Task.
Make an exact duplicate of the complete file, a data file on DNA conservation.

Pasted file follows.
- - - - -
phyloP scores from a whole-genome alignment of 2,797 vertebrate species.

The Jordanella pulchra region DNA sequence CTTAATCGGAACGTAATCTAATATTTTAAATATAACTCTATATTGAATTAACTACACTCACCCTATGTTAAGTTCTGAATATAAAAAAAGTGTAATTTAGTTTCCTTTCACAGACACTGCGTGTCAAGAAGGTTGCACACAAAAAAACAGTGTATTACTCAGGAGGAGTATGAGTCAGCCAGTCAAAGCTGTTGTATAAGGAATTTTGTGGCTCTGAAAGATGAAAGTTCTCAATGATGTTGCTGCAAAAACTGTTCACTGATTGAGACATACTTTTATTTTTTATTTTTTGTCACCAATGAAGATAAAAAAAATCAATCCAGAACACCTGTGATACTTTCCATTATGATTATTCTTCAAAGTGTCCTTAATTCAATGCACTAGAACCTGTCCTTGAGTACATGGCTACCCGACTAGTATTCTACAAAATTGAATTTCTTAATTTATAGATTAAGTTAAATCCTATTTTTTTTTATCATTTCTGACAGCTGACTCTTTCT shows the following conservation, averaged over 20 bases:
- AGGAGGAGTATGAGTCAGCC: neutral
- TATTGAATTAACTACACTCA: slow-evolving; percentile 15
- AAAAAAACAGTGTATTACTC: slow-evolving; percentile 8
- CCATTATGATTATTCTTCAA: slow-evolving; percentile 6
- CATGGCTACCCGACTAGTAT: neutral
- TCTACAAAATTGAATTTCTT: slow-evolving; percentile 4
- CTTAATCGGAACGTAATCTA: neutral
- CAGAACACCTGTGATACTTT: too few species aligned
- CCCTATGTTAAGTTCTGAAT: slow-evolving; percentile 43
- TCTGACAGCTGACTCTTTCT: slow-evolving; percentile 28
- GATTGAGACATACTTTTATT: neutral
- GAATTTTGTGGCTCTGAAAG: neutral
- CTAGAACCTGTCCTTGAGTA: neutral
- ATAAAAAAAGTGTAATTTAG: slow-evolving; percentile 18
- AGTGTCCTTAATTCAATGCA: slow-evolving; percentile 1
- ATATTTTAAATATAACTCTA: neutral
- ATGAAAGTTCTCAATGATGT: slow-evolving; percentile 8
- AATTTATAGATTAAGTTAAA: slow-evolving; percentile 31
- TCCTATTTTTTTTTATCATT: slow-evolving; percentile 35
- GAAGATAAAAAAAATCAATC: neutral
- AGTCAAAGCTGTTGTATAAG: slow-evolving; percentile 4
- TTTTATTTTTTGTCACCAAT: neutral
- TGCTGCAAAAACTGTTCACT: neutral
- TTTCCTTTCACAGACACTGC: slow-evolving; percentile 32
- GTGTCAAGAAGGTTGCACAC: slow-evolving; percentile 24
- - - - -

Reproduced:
phyloP scores from a whole-genome alignment of 2,797 vertebrate species.

The Jordanella pulchra region DNA sequence CTTAATCGGAACGTAATCTAATATTTTAAATATAACTCTATATTGAATTAACTACACTCACCCTATGTTAAGTTCTGAATATAAAAAAAGTGTAATTTAGTTTCCTTTCACAGACACTGCGTGTCAAGAAGGTTGCACACAAAAAAACAGTGTATTACTCAGGAGGAGTATGAGTCAGCCAGTCAAAGCTGTTGTATAAGGAATTTTGTGGCTCTGAAAGATGAAAGTTCTCAATGATGTTGCTGCAAAAACTGTTCACTGATTGAGACATACTTTTATTTTTTATTTTTTGTCACCAATGAAGATAAAAAAAATCAATCCAGAACACCTGTGATACTTTCCATTATGATTATTCTTCAAAGTGTCCTTAATTCAATGCACTAGAACCTGTCCTTGAGTACATGGCTACCCGACTAGTATTCTACAAAATTGAATTTCTTAATTTATAGATTAAGTTAAATCCTATTTTTTTTTATCATTTCTGACAGCTGACTCTTTCT shows the following conservation, averaged over 20 bases:
- AGGAGGAGTATGAGTCAGCC: neutral
- TATTGAATTAACTACACTCA: slow-evolving; percentile 15
- AAAAAAACAGTGTATTACTC: slow-evolving; percentile 8
- CCATTATGATTATTCTTCAA: slow-evolving; percentile 6
- CATGGCTACCCGACTAGTAT: neutral
- TCTACAAAATTGAATTTCTT: slow-evolving; percentile 4
- CTTAATCGGAACGTAATCTA: neutral
- CAGAACACCTGTGATACTTT: too few species aligned
- CCCTATGTTAAGTTCTGAAT: slow-evolving; percentile 43
- TCTGACAGCTGACTCTTTCT: slow-evolving; percentile 28
- GATTGAGACATACTTTTATT: neutral
- GAATTTTGTGGCTCTGAAAG: neutral
- CTAGAACCTGTCCTTGAGTA: neutral
- ATAAAAAAAGTGTAATTTAG: slow-evolving; percentile 18
- AGTGTCCTTAATTCAATGCA: slow-evolving; percentile 1
- ATATTTTAAATATAACTCTA: neutral
- ATGAAAGTTCTCAATGATGT: slow-evolving; percentile 8
- AATTTATAGATTAAGTTAAA: slow-evolving; percentile 31
- TCCTATTTTTTTTTATCATT: slow-evolving; percentile 35
- GAAGATAAAAAAAATCAATC: neutral
- AGTCAAAGCTGTTGTATAAG: slow-evolving; percentile 4
- TTTTATTTTTTGTCACCAAT: neutral
- TGCTGCAAAAACTGTTCACT: neutral
- TTTCCTTTCACAGACACTGC: slow-evolving; percentile 32
- GTGTCAAGAAGGTTGCACAC: slow-evolving; percentile 24